At the end of the world, or in the middle of nowhere, there is a small village called Bukojna. It is located in Gora, a province of Albania inhabited by an ethnic minority called the Gorani. They speak their own unique language, tell their own legends, follow their own rites and customs, and are believed to be of Bogomil origins. According to the legends, in Bukojna, the sun rises twice every day and the moon sets twice every dawn.
The ancient settlement has also welcomed more inhabitants of various origins, from the good-looking Vlachs and the knowledgeable Jews to the brave and proud highlanders. It is a village where “men of turn grey when still children and see better at night than at daylight,” as Majka, a supposedly 300-year-old woman forgotten by death, says.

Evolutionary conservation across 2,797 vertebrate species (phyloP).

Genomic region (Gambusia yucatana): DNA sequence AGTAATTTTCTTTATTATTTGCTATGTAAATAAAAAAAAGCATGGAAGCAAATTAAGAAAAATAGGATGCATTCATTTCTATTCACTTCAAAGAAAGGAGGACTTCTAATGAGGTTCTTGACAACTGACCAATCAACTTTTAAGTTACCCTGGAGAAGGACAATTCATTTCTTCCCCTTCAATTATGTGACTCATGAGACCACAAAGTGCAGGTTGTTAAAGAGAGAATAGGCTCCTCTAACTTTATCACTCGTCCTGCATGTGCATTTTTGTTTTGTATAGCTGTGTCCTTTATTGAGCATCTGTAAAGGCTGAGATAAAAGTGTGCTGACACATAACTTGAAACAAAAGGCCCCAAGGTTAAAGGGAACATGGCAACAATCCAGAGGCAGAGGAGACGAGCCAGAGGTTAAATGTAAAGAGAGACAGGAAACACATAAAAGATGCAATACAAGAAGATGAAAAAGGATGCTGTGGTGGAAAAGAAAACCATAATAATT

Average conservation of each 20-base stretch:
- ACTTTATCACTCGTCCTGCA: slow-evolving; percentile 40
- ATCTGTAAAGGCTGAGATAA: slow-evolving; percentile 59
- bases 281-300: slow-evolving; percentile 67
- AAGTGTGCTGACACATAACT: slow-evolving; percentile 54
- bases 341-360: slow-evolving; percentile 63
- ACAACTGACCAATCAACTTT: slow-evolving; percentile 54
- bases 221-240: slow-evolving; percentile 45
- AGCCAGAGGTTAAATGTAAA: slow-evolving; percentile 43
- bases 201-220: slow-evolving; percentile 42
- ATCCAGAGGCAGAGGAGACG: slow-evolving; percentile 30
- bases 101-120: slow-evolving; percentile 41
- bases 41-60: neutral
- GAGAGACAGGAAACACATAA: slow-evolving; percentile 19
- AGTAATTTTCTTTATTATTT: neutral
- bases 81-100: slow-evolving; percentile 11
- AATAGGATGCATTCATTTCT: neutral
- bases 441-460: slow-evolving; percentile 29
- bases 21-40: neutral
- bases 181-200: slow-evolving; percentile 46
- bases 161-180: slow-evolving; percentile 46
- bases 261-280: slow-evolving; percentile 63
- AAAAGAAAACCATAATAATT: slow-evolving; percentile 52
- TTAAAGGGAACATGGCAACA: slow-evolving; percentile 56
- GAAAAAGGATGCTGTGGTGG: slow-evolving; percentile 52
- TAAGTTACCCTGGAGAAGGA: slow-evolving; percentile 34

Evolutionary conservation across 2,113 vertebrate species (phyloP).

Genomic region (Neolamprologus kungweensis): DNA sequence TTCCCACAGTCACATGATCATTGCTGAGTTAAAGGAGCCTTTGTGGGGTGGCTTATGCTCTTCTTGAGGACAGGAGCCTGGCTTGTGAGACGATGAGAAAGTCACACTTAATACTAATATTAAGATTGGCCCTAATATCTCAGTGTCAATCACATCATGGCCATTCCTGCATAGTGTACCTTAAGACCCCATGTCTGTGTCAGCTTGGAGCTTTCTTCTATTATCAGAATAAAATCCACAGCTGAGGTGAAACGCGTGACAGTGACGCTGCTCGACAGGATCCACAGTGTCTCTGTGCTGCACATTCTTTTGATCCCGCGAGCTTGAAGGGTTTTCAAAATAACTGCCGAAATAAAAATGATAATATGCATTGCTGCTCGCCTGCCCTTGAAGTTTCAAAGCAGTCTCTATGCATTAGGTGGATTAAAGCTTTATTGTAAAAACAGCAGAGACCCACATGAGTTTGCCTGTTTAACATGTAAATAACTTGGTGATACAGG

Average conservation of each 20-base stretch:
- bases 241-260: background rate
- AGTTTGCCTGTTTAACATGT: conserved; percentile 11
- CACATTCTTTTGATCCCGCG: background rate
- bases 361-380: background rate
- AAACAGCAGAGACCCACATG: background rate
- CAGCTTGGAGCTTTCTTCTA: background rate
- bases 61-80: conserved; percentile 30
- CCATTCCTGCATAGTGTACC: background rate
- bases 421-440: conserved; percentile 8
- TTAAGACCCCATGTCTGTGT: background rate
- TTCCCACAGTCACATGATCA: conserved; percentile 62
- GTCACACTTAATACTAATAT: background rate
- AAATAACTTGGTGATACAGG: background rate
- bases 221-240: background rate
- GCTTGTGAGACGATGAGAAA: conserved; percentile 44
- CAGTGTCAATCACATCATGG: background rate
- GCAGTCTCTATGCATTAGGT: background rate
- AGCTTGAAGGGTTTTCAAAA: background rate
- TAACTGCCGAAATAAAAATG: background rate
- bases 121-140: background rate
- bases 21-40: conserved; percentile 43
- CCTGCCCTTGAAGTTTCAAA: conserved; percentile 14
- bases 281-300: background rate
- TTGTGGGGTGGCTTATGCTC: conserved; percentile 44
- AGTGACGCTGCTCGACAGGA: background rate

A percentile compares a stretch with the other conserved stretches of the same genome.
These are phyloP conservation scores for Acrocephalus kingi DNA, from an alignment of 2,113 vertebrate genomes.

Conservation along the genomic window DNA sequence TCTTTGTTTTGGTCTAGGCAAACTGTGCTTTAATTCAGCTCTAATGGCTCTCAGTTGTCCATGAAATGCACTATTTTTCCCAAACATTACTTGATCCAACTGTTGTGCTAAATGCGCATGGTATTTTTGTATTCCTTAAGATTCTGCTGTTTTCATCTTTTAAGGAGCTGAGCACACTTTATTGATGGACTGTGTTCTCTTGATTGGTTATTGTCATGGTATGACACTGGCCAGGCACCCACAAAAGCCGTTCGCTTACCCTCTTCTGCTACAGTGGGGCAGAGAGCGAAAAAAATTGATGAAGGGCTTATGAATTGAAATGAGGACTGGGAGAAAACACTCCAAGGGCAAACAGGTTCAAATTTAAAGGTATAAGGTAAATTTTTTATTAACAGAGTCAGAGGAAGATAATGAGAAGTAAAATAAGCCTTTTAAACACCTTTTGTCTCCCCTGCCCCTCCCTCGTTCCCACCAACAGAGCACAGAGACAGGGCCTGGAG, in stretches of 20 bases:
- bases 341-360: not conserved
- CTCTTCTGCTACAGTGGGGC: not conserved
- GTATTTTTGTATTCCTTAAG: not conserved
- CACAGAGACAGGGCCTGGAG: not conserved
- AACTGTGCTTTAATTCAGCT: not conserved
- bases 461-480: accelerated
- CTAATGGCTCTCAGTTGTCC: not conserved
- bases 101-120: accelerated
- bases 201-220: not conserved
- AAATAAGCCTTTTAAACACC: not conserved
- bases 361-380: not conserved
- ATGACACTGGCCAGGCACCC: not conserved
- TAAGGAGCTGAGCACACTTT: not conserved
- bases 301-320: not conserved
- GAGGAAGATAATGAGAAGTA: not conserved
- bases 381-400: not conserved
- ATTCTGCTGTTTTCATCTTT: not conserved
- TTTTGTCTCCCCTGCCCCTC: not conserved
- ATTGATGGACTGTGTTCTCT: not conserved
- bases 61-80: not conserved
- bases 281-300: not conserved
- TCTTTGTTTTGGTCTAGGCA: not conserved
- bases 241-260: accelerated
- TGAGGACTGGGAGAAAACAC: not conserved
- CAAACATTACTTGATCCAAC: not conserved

It is precisely in this microcosm of the Albanian Gora - where the obligatory norms of a new life stipulated by the dictatorship of the proletariat try to enroot themselves with the ruthlessness and harshness that characterized the fifties – that the novel’s events are narrated through the scrutinizing and suspicious outlook of a child.
The violent attempt to uproot a person’s memory, their identity, turns into savageness towards everything that is human, including the ownership of the land, the use of pastures in the border area, the celebration of St. George, wedding customs, Majka’s prayers, the song of the girls.